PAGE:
The Role of IPCC in Setting Climate Change Policy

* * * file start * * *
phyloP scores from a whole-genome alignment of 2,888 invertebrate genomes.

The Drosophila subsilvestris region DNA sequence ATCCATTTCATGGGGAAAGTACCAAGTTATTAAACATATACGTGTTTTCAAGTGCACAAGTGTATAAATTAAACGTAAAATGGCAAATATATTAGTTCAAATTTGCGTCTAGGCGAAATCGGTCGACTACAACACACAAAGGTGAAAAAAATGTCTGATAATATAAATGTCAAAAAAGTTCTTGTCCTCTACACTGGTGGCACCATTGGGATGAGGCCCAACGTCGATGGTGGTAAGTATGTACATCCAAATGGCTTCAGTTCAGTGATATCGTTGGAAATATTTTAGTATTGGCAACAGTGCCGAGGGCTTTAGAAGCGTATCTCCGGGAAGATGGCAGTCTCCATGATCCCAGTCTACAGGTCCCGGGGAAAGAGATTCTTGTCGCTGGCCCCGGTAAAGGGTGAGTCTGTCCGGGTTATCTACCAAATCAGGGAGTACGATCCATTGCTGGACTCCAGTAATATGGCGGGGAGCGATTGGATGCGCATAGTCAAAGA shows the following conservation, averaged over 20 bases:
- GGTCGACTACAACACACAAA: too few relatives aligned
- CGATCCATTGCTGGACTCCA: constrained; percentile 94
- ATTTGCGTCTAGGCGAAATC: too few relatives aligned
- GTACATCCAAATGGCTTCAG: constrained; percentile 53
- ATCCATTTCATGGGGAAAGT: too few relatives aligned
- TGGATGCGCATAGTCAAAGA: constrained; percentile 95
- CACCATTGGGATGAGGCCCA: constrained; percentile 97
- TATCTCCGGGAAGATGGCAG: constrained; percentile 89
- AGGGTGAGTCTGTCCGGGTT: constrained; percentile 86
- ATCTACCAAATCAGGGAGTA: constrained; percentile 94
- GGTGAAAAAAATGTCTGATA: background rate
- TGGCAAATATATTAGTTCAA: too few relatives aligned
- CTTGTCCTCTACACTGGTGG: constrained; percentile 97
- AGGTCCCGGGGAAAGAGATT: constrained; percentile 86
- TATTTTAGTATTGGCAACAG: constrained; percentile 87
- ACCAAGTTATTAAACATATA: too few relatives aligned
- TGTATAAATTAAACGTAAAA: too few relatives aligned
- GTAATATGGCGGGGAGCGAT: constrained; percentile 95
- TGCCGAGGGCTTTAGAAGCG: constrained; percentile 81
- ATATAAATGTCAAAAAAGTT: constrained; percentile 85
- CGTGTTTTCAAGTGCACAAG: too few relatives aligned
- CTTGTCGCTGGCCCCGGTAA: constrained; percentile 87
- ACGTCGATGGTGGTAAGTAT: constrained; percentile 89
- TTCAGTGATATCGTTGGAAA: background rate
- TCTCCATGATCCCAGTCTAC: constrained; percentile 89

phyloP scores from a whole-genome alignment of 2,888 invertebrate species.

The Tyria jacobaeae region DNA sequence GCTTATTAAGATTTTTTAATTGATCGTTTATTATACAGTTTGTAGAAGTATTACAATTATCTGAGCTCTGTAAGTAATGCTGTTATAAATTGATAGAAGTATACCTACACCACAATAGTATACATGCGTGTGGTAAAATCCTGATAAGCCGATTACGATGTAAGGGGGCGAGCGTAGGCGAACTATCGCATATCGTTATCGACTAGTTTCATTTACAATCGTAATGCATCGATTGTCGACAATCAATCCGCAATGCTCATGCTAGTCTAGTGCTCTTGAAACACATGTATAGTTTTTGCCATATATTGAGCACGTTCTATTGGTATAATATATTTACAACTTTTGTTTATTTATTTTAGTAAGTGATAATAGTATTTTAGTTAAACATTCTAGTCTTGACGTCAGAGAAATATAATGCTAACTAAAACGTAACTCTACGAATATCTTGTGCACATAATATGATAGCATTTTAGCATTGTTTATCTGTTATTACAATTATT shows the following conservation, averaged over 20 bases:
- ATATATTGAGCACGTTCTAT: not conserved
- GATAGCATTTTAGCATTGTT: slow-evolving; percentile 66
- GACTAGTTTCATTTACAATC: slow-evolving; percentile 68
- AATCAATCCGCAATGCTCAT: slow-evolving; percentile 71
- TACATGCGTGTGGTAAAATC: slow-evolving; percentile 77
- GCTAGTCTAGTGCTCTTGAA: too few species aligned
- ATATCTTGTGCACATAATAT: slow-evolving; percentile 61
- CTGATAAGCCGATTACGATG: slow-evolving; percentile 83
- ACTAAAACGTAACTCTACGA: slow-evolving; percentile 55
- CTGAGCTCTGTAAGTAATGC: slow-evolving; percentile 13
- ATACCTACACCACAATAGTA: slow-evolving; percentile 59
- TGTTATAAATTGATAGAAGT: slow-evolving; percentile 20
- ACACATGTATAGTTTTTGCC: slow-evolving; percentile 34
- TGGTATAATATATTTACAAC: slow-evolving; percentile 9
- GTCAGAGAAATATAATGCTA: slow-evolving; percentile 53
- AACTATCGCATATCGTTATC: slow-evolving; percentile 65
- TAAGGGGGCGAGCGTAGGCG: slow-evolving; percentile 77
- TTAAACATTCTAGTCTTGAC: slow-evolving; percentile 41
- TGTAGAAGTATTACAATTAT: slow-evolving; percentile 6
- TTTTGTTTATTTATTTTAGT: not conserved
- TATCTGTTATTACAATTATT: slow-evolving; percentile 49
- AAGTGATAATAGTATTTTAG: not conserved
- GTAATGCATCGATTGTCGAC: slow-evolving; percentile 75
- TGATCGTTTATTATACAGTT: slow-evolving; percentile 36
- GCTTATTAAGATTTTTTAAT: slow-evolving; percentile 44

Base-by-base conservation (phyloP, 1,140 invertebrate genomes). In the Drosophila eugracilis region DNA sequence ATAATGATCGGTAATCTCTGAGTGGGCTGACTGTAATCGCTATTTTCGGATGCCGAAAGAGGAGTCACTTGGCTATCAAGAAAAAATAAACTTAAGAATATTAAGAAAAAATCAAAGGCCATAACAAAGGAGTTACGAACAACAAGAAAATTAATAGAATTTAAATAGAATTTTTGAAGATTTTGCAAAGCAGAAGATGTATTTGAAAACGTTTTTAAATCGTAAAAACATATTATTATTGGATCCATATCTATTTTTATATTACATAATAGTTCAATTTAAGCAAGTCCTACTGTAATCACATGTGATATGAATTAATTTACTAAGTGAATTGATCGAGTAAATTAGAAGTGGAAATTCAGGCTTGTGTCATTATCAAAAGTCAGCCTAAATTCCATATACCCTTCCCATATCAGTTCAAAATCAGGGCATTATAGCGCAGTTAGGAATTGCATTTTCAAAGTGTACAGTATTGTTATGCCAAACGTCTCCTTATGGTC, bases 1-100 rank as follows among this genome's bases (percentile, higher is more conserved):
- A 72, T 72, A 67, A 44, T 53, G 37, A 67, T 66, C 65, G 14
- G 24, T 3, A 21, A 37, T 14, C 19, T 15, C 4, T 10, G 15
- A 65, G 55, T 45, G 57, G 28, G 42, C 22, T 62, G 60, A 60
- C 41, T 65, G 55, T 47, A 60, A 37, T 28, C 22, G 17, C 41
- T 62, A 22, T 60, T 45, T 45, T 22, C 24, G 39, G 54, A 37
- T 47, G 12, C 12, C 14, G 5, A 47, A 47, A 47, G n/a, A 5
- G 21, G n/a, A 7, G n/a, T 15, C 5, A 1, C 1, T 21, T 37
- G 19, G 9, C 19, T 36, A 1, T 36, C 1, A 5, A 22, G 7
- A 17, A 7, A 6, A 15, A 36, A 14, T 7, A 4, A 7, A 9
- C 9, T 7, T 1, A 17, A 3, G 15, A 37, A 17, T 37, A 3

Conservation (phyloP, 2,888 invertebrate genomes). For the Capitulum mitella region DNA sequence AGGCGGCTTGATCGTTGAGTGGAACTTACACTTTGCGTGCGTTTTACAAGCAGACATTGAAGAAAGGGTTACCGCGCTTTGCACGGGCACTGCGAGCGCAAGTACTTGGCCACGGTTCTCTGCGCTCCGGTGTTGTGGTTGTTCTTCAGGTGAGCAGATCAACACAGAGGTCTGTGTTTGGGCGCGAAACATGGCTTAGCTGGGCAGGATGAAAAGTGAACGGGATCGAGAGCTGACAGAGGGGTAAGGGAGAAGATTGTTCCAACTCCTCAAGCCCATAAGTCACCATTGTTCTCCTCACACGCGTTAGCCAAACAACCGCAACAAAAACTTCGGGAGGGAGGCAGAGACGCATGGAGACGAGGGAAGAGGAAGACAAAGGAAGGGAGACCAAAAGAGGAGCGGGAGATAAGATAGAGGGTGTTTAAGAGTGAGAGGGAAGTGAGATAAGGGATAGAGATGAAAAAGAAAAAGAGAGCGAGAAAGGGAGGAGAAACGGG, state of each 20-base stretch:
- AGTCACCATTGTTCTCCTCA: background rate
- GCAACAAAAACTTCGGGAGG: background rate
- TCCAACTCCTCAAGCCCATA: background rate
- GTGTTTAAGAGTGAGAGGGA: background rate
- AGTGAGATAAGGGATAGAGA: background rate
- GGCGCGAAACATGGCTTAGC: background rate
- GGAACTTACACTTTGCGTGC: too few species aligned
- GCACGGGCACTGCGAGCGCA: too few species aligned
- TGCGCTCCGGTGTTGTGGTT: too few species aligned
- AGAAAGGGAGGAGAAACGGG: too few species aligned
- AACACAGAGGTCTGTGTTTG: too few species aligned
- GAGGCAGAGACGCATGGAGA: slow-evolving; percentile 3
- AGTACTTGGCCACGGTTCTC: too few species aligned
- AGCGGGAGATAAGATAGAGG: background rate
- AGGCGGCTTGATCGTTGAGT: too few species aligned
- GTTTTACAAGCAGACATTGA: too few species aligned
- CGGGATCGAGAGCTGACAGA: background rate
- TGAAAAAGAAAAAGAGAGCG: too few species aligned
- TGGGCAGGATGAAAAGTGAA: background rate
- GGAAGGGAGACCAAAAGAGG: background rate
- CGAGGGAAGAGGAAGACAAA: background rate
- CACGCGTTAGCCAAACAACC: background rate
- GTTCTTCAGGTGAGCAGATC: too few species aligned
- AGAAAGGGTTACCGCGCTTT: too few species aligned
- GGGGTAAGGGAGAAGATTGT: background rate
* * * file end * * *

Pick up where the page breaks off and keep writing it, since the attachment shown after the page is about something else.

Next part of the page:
This essay will critically evaluate the role of the Intergovernmental Panel on Climate Change (IPCC) in setting climate change policy. In order to do this, its latest assessment report (IPCC 2007) will be highlighted. The physical science basis of climate change that IPCC relies on in influencing policy on climate change will be reviewed. IPCC's view of climate change will be shown to be the main stream view of climate change. The essay will also review alternative argument on climate change by other scientists such as Svenmark and Calder (2006). The Intergovernmental Panel on Climate Change (IPCC) is an organization that was established in 1988 by two organizations namely the World Meteorological Organization (WMO) and the United Nations Environmental Programme (UNEP) UPI)(IPCC 2008). Its mandate included the assessment of scientific information related to climate change, evaluation of the environmental and socio-economic consequences of climate change and the formulation of realistic response strategies (IPCC, 2007). Based on its mandate, it can be seen that IPCC was to act as the scientific powerhouse to generate evidence based information on climate change that United Nations and other countries and regional bodies will rely on to formulate their climate change policies. Since its formation, IPCC has produced assessment reports (AR) of the scientific evidence related to climate change and formulated response strategies on actions the international community need to take in order to minimize the impact of climate change. It produced the first assessment report (AR 1) in 1990, AR 2 in 1995, AR 3 in 2001 and the latest one AR 4 in 2007. The 2007 report (AR 4) was the most comprehensive of its reports. It was produced in four different volumes and each volume was launched separately at different times throughout 2007 at different locations under the banner ‘Climate Change 2007.’ AR 4 confirms most of the conclusions in its earlier documents including : climate change is due mainly to greenhouse gases notable carbon dioxide which is released into the atmosphere by human activities and responsible for global warming; addressed issues of concern to policy makers in national , regional and multinational agencies; the impact of global warming is real and will continue into the foreseeable future; there is the need for societies to adapt to reduce vulnerability and an analysis of the costs, policies and technology required to minimize the impact of climate change. It claimed that its AR 4 report was produced by 500 lead authors and reviewed by 2000 expert reviewers. There is no doubt that IPCC in its publications since 1990 has profoundly affected climate change policies at all the different levels of government. Smith and Stern (2010) have argued that IPCC provide the science of climate change and the causes and in the process highlights the risks of the phenomenon. It is the information about the risks that enables national governments to formulate policies to manage the risks either unilaterally or multilaterally. There is an international consensus that the challenges posed by climate change is best handled through multilateral agreement because climate change will affect all the countries of the world irrespective of whether or not they contributed to the problem. Hence the United Nation has played a pivotal role in bringing the nations of the world together for discussions on appropriate strategies based on reports by the IPCC. The Kyoto Protocol and United Nations Framework Convention on Climate Change UNFCCC can all be traced to the version of the science of climate change by IPCC. In fact the contributions of IPCC have been recognised as highly significant by the Nobel Prize Committee which named it as joint recipient of the prestigious Nobel Peace Prize in 2007. It was a seal of approval for its vital role in influencing the world climate change...
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